Eugenius III. had been an inmate of Clairvaux and one of Bernard’s special wards. The tract de consideratione which, at this pope’s request, Bernard prepared on the papal office and functions is unique in literature, and, upon the whole, one of the most interesting treatises of the Middle Ages. Vacandard calls it “an examination, as it were, of the pope’s conscience.” Here Bernard exhorts his spiritual son, whom he must address as “most holy father,” and whom he loves so warmly, that he would follow him into the heavens or to the depths, whom he received in poverty and now beholds surrounded with pomp and riches. Here he pours out his concern for the welfare of Eugenius’s soul and the welfare of the Church under his administration. He adduces the distractions of the papal court, its endless din of business and legal arbitrament, and calls upon Eugenius to remember that prayer, meditation, and the edification of the Church are the important matters for him to devote himself to. Was not Gregory piously writing upon Ezekiel while Rome was exposed to siege from the barbarians! Teacher never had opportunity to impress lessons upon a scholar more elevated in dignity, and Bernard approached it with a high sense of his responsibility.

As a preacher, Bernard excels in the glow of his imagination and the fervor of his passion. Luther said, “Bernard is superior to all the doctors in his sermons, even to Augustine himself, because he preaches Christ most excellently.” In common with his other writings, his sermons abound in quotations from the Scriptures. They are not pieces of careful logical statement nor are they keen analyses of the states of conscience, but appeals to the highest impulses of the religious nature. His discourse on the death of his brother Gerard is a model of tender treatment as his address before Konrad was of impassioned fervor. The sermons on the Canticles preached within convent walls abound in tropical allegory, but also in burning love to the Saviour. One of the most brilliant of modern pulpit orators has said, “the constant shadow of things eternal is over all Bernard’s sermons.” His discourses, so speaks his biographer Gaufrid, were congruous to the conditions of his hearers. To rustic people he preached as though he had always been living in the country and to all other classes as though he were most carefully studying their occupations. To the erudite he was scholarly; to the uneducated, simple. To the spiritually minded he was rich in wise counsels. He adapted himself to all, desiring to bring to all the light of Christ.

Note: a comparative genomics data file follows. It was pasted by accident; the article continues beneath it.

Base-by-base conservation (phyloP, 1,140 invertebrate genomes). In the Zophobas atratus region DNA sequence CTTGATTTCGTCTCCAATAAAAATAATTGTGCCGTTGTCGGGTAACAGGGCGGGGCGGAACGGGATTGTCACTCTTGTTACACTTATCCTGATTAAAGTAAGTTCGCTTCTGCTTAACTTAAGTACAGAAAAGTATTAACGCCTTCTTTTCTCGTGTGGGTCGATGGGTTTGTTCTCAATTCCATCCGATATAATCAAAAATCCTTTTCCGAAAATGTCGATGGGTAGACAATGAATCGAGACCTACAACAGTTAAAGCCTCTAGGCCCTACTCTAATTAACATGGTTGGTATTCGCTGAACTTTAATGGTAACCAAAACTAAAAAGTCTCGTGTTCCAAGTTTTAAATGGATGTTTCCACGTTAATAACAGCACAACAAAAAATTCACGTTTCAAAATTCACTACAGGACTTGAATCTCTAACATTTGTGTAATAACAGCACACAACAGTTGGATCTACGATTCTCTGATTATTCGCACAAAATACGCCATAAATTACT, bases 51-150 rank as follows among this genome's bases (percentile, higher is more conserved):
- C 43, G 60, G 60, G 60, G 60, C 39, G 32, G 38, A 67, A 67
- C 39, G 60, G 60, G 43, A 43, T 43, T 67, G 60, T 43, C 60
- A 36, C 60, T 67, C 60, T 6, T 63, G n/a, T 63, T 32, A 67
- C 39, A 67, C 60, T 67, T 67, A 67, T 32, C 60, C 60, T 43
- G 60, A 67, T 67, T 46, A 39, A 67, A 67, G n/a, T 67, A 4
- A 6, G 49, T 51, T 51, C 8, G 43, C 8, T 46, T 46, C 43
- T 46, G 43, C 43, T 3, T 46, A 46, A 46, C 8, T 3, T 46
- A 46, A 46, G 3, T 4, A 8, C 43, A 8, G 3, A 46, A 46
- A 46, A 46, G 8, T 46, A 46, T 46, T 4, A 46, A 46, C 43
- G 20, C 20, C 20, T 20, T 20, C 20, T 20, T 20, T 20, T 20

The miraculous power of Bernard is so well attested by contemporary accounts that it is not easy to deny it except on the assumption that all the miraculous of the Middle Ages is to be ascribed to medieval credulity. Miracles meet us in almost every religious biographer of the Middle Ages. The biographer of Boniface, the apostle of Germany, found it necessary to apologize for not having miracles to relate of him. But the miracles of Bernard seem to be vouched for as are no other medieval works of power. The cases given are very numerous. They occurred on Bernard’s journeys in Toulouse and Italy, nearer home in France, and along the Rhine from Basel northward. William of St. Thierry, Gaufrid, and other contemporaries relate them in detail. His brothers, the monks Gerard and Guido, agree that he had more than human power. Walter Map, the Englishman who flourished in the latter years of Bernard’s life and later, speaks in the same breath of Bernard’s miracles and his eloquence. But what, to say the least, is equally important, Bernard himself makes reference to them and marvelled at his power. Miracles, he said, had been wrought of old by saintly men and also by deceivers, but he was conscious neither of saintliness nor of fraud. He is reported as recognizing his power, but as being reluctant to speak of it. In a letter to the Toulousans, after his visit in their city, he reminded them that the truth had been made manifest in their midst through him, not only in speech but in power. And appealing to the signs which had accompanied his preaching the Second Crusade, he speaks of his religious shrinking which forbade his describing them.

These miracles were performed at different periods of Bernard’s life and, as has been said, in different localities. The bishop of Langres, a near relative, says that the first miracle he saw Bernard perform was upon a boy with an ulcer on his foot. In answer to the boy’s appeal, Bernard made the sign of the cross and the child was healed. A mother met him carrying her child which had a withered hand and crooked arm. The useless members were restored and the child embraced its mother before the bystanders. A boy in Charletre, ten years old, unable to move his head and carried on a pillow, was healed and shown to Bernard four years afterwards.